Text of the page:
Strange Horizons Book Club and a moment of reflection

OmbriaThe Strange Horizons book club on Patricia A. McKillip’s Ombria in Shadow is now live; go and take a look. We had a really good discussion, which looks set to continue in the comments; I hope the SH book club goes on to be a regular and reliable source of interesting discussion about books.

This experience (amongst other things) has set me thinking about reading and what I want to get from it. I’m not the only blogger who’s been doing that sort of thing recently – see this post by Simon Savidge, for instance. Now, I’m happy enough to be a prolific – and relatively fast – reader; but Simon’s points about reading mechanically, in a way that does a disservice to a book and yourself resonated with me. This is not necessarily an issue of quantity: for me, it’s a matter of what I want reading to be.

The truth is, in the last few years I’ve read too many books which have essentially done little more than pass the time along, which is not what I want. The most powerful books I read change my world, get under my skin, inspire thoughts that I have to write down and share – that’s what I want.

Of course there will be ups and downs. The odd makeweight book is inevitable, especially when you like to take chances in your reading. Equally, I’m not saying that every good book has to scale the highest of heights to be worthwhile. But there have been too many times when I’ve knowingly kept on reading something just for the sake of it; or when I’ve read with more of an eye for having something to post on the blog than for why I’m reading. It shouldn’t be that way.

So here’s a resolution to be more selective in what I read and keep reading.There may be fewer posts on the blog, but maybe not; I expect I will read fewer books, but shouldn’t feel short-changed for that. After all, reading is not a competitive sport, not even if it’s just competing against yourself. Rather, it’s a journey of discovery, and the point of this blog was to share that discovery – so that’s what I aim to keep in mind.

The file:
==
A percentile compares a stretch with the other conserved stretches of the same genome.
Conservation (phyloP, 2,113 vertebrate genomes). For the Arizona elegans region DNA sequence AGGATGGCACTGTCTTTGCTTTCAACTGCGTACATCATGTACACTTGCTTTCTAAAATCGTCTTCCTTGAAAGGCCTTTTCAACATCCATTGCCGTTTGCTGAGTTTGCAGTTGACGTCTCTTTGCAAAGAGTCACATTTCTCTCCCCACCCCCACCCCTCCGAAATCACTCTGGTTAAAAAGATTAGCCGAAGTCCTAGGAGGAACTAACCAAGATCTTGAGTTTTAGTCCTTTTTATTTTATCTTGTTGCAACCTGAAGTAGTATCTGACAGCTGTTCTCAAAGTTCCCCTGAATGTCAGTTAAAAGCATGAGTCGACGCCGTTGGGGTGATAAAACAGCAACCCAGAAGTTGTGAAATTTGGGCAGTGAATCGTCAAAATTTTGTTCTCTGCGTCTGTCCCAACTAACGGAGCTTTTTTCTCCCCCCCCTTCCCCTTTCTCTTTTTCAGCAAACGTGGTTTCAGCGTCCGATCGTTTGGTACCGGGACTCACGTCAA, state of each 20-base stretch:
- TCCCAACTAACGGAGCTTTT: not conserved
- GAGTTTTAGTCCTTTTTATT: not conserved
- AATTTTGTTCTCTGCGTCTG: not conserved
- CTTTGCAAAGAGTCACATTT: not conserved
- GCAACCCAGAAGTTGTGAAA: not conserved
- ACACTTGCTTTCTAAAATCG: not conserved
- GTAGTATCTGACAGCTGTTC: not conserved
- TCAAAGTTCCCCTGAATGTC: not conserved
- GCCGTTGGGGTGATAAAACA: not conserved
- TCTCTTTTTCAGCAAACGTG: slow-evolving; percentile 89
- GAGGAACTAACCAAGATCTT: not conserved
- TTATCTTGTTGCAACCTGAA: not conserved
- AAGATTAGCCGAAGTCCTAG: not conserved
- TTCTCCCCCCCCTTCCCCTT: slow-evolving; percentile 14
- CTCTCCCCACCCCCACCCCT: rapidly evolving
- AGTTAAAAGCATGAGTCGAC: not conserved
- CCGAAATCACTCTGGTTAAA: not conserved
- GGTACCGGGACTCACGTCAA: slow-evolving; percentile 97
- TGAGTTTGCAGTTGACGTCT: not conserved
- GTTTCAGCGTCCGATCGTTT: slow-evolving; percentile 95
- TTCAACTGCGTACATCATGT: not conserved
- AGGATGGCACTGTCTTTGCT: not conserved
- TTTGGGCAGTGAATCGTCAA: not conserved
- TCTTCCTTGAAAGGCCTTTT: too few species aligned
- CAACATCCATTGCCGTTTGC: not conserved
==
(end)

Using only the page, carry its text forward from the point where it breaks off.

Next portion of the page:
1. Well said. I took almost three months off from blogging and rediscovered the joy of reading for my own sake, not the blog’s sake. I stopped reading an endless diet of new books and pulled books from my shelf that had been sitting there for years and years. I had one of the best summers of reading I can remember for a long while.

  2. I know exactly what you mean, David. Along similar lines, I used to have an if-I’ve-started-it-I’ll-damn’-well-finish-it policy. Then, with advancing years (insert phthisic cough here) and the realization that the number of books one can read in a lifetime is finite, I introduce the 100-pages rule: if I get to page 100 and I’m still unmove, that’s it. More recently there’s been the introduction of the 50-pages rule . . .

    And, leading on from what kimbofo says, over-reading for the wrong purposes can be frightening. Years ago I judged a literary award and had to read several score books in a period of six months or so. After I’d finished, it was some months before I could pick up a book for pleasure: my reading was confined to work stuff and the newspaper.

  3. Blogging has to follow reading. I’ve seen more than one blogger start to let the needs of the blog drive their reading choices, and it’s not good for the reader (or indeed the blog ironically).

    How will you choose which books to read and which not going forward?

  4. David H

    30th October 2014 at 5:48 pm

    Thanks for the comments, everyone. I’ve thought about taking a break from blogging before, but the truth is I don’t really want to – if I read a book I loved, I’d want to come back on here and tell people about it.

    I do need to cut back on the new books, though. It’s true that some of my very favourite books were brand new when I read them; but I need to have a more careful approach to it.

    To answer Max’s question, I think I’m just going to keep a firm idea in my mind of what I want from reading, and judge the likelihood of a book meeting that. Right now, I’m getting more and more into books that engage with form and voice (they’re the books I seem to find most inspiring), and I still want to read more translations. That’ll do as a starting point, I think.

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